Interest rates are low. Credit spreads are tight. Inflation is the highest it’s been in years. Add all that up, and it appears to be a toxic brew for bonds and fixed income exchange traded funds.
Indeed, this is a challenging fixed income environment, but it’s also a time for bond ETFs to prove their mettle, and the asset class is doing just that. Professional investors are taking note and embracing bond ETFs in significant fashion, putting this corner of the ETF market on pace for one of its best years on record in terms of adding assets. There’s room for more growth.
“While 2020 became a milestone for U.S. fixed income ETFs, as they attracted materially greater flows than U.S. equity ETFs for the first time, U.S. fixed income ETFs comprise only 2% of the U.S. fixed income market,” according to Fitch Ratings.
In recent years, more institutional investors flocked to bond ETFs with liquidity being a primary driver of that move. Put simply, many bond ETFs offer more liquidity than individual issues, many of which trade over-the-counter. Owing to robust secondary markets, even bond ETFs tracking less liquid segments such as bank loans, junk debt, and emerging markets are often more liquid than single issue alternatives.
“Investors’ need for liquidity becomes particularly apparent in times of stress such as the COVID-19 driven market downturn,” said Greg Fayvilevich, senior director at Fitch Ratings.
In terms of number funds, the fixed income ETF universe is as big as it’s ever been, and it continues growing as it’s fertile territory for both active managers and index-based strategies. In fact, the bond ETF landscape is likely to continue swelling in size as more active mutual fund managers convert those funds to ETFs. That’s a reminder that all investors should perform adequate due diligence prior to buying a bond ETF.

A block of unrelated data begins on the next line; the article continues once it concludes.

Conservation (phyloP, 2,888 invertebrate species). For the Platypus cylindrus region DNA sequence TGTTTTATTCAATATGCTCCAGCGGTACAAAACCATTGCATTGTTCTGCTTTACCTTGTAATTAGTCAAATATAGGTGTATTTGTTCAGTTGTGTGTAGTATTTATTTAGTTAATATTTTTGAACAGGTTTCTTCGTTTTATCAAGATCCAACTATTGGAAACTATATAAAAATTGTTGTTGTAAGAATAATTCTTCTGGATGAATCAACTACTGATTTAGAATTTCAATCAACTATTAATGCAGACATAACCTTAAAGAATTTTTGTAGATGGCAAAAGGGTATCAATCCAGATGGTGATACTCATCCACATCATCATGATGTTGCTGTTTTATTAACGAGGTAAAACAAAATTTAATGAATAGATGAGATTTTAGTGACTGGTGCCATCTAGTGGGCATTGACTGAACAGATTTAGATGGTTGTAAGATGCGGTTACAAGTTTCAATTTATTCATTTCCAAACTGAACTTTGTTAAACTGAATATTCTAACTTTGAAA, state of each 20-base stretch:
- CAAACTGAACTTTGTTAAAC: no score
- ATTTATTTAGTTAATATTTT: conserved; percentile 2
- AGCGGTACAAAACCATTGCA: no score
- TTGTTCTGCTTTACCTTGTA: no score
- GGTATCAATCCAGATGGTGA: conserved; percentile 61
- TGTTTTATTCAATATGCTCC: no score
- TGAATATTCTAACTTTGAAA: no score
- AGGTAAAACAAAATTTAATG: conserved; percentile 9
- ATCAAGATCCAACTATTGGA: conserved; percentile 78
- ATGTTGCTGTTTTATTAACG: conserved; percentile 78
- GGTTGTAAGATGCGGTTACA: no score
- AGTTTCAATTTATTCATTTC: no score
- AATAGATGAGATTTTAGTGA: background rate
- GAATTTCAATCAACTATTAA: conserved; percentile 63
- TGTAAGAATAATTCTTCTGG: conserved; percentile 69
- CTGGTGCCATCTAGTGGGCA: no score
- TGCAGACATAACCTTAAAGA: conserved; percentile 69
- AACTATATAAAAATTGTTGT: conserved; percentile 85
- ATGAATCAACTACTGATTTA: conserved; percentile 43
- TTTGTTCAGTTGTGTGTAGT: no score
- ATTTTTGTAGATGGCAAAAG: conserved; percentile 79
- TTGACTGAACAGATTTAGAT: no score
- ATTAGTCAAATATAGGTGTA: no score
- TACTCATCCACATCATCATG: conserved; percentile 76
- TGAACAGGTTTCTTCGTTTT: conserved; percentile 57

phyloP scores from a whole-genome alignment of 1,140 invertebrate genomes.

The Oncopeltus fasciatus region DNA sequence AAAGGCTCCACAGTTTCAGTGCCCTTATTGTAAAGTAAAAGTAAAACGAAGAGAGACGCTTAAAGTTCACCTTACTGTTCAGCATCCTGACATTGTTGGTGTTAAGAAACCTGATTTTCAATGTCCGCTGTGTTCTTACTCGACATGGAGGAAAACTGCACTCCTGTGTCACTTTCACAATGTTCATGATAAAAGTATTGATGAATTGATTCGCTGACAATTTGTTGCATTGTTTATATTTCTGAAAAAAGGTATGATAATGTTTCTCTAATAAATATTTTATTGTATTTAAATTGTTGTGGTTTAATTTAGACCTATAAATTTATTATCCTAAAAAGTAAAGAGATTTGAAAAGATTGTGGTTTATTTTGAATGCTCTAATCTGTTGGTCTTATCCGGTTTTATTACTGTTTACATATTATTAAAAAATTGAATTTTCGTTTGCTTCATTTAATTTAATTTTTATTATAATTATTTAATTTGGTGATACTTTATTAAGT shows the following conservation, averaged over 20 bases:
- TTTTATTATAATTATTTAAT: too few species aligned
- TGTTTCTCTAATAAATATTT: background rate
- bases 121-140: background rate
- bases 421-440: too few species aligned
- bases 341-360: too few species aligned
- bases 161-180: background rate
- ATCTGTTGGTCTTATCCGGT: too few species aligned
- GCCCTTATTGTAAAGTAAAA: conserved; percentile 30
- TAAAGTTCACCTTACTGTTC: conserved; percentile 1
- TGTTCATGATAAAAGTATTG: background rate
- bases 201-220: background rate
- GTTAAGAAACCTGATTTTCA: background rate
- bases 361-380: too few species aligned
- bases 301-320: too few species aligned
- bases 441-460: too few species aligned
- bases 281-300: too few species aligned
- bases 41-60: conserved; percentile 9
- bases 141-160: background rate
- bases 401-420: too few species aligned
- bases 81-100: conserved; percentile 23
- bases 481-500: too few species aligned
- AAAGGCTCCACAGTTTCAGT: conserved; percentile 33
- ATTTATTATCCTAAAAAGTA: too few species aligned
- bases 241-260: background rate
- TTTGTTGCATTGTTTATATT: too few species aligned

“ETFs with seemingly similar objectives can have different characteristics and risk/return profiles. Investors’ ability to draw comparisons is complicated by the potential lack of standardization of the key metrics,” notes Fitch.
Bottom line: Expect more fixed income flows driven by professional investors. Do-it-yourself investors can, of course, go along for the ride, but they should commit to some homework to assess how particular bond ETFs fit in their respective portfolios.
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The opinions and forecasts expressed herein are solely those of Tom Lydon, and may not actually come to pass. Information on this site should not be used or construed as an offer to sell, a solicitation of an offer to buy, or a recommendation for any product.